I hear the guy next door snoring through my wall every night. Tonight it drives me out of my apartment. His wife, leaning on the flimsy metal railing of their balcony unit, a cigarette tucked between her slender fingers, tells me he has apnea and she can’t get her husband to wear the continuous positive airway pressure, or CPAP, mask at night. She’s out because her husband won’t wear a rubber cup over his nose. I’m out for the same reason, having a beer.
She blows a pillow of smoke the wind pushes back over her pretty face. I think about how thirty years of smoking is going to soften those beautiful features into a mask of crags and wrinkles. Right now, she is nothing but cute in an extra long tee-shirt and bed hair she has to keep pulling back from her face.
“He says it ruins our love life,” she says. She laughs. “Believe me, it was ruined before that.”
I smile, pull a drink off the bottle. “How long you been married?”
“Year. You got another one of those?”
I pull one out of the cooler next to me, stand up to hand it over. Her fingers brush my hand. It isn’t an accident.
“Thanks,” she says. “Maybe if I drink enough I’ll pass out and won’t hear him.”
“Doesn’t work,” I say. She laughs. We clink the necks of our bottles against one another. When she drinks, she turns her head and shows me how her lips fit over the opening. She watches me watch her.
“I’m Shelly,” she says. She holds her hand out over her balcony. I shake it.
We drink a bit more in the cool evening. The stars are out. A fat opossum from the field behind our units waddles down to the manmade pond and drinks from it. Shelly grimaces.
“I wouldn’t drink that water,” she says.
“I see guys catching and releasing from it all the time.”
“All those chemicals.” She shudders.
From inside her apartment I hear a panicked gulping, cry. It’s followed by a sudden storm of gagging coughs. It ends with a whistle. Shelly turns and slides the door to her patio closed.
“Your husband okay?” I ask.
“He does it all the time. He’s been told he stops breathing something like a hundred or so times a night. It’s why he has the mask. It pushes air into his nose to remind him to breath. But he won’t use it.”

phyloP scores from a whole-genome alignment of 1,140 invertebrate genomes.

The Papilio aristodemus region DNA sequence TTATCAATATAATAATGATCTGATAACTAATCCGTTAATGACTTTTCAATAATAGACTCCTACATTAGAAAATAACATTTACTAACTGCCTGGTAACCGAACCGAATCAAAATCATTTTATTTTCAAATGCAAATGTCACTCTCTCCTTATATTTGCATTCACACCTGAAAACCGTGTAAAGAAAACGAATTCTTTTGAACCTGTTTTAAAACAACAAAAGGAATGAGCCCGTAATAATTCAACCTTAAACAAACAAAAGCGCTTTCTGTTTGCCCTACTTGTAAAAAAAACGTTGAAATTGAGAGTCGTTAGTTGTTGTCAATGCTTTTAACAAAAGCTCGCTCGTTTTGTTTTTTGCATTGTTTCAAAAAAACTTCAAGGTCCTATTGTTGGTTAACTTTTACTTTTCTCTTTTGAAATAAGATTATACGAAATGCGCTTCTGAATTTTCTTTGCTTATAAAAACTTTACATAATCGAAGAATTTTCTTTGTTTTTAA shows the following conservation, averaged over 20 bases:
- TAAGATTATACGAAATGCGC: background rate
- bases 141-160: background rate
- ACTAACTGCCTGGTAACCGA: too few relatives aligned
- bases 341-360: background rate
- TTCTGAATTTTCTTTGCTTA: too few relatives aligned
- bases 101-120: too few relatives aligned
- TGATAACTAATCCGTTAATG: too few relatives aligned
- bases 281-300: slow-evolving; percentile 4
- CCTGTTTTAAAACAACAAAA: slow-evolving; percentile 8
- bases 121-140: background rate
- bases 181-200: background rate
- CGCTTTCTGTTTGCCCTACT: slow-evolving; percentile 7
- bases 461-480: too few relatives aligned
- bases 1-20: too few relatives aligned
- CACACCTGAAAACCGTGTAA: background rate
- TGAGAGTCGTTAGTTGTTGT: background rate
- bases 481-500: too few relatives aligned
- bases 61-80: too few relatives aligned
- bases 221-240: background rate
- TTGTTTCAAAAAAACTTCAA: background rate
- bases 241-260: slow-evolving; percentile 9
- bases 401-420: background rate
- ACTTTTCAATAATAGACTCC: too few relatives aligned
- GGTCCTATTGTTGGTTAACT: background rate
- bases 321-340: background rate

“Could he die without it?”
She finishes her beer. “That was good. You think I could bum another?”
“You caught my last one.”
Shelly studies me. She smiles. “Hold on.” She slides open her door. “We’ve got some. I’m coming around.”
“No, that’s okay,” I say.
“I insist. Tom isn’t supposed to drink anymore. Alcohol and apnea apparently don’t mix.” She shoos her hand at me. I finish my beer and go inside. I don’t really want to go inside. The walls of the apartment are too antiseptic for me. I feel like I’m in a vacuum when I’m inside.
I unlock my door and it opens. Shelly stands there with a six of Sam. Summer Wheat. I’m good with that. She holds it up and removes one. I take the six, putting it in my fridge, and take one for myself. We once again clink the necks of our bottles.
“You single?” she asks looking around my place.
“Can’t you tell?”
I have NASCAR posters in plastic frames. There’s a cushy plaid couch heavy in red. I’ve got a couple of uncomfortable green chairs that I always feel like I’m slouching in when I sit in them. Everything faces the flat screen on the wall I don’t share with Shelly’s place.
Shelly smiles around the bottle as she drinks. She walks past me and sits down on the couch. In the center of the couch. It leaves me four options: one of the two chairs, or either side of her. I sit next to her. We make very small talk. It’s difficult to keep a conversation going because I can clearly see she’s not wearing anything under the long tee-shirt.
“So is Tom really that loud?” she asks.
“You should know.”
“I mean when you try to sleep. Our bedrooms share a wall, too. Like this one.” She raps her knuckles on the plaster. I put my hand on hers. “Relax, we won’t wake him. Nothing wakes him. I mean, sometimes I’m laying in bed wide awake because he’s snoring or your over here screwing someone and I’m caught in between.”
I spit up a little beer. She laughs. “Here.” She lifts up on the hem of her tee-shirt and now I know how naked she is she is under it. She wipes the beer dribble from my chin. Our eyes meet and then we’re embracing. We fall back onto the couch and start kissing, exploring with hands.
“I hear you,” she says. “I hear you over his snoring. I hear how happy those women feel and it makes me realize how miserable I am. It makes me think how I want to feel like them again, feel wild and out of control. It makes me want to be in that bed with you.”
We can hear her husband snoring even as we make love in my bedroom. Shelly is a screamer. Straddling me, she seems to direct her ecstasy at the bedroom wall. She shudders and explodes and falls down on top of me. We lie there, breathing heavily. It slows. The room grows quiet. The world grows quiet.
Even from the other side of the bedroom wall it is quiet.
Shelly rolls her eyes up at the wall behind us.
“Shouldn’t you go check on him?” I ask.
Shelly rolls onto her stomach. She reaches out to the wall and gently touches it. The blankets slide down off her naked back.
“Sleep tight,” she whispers.
Jack Bates was born and raised north of Detroit. Always a writer, he’s written for stage, TV, screen, and now turns his eye on the world of crime. He runs Bloody Knuckles, a news letter of short interviews and flash fiction written by writers like you.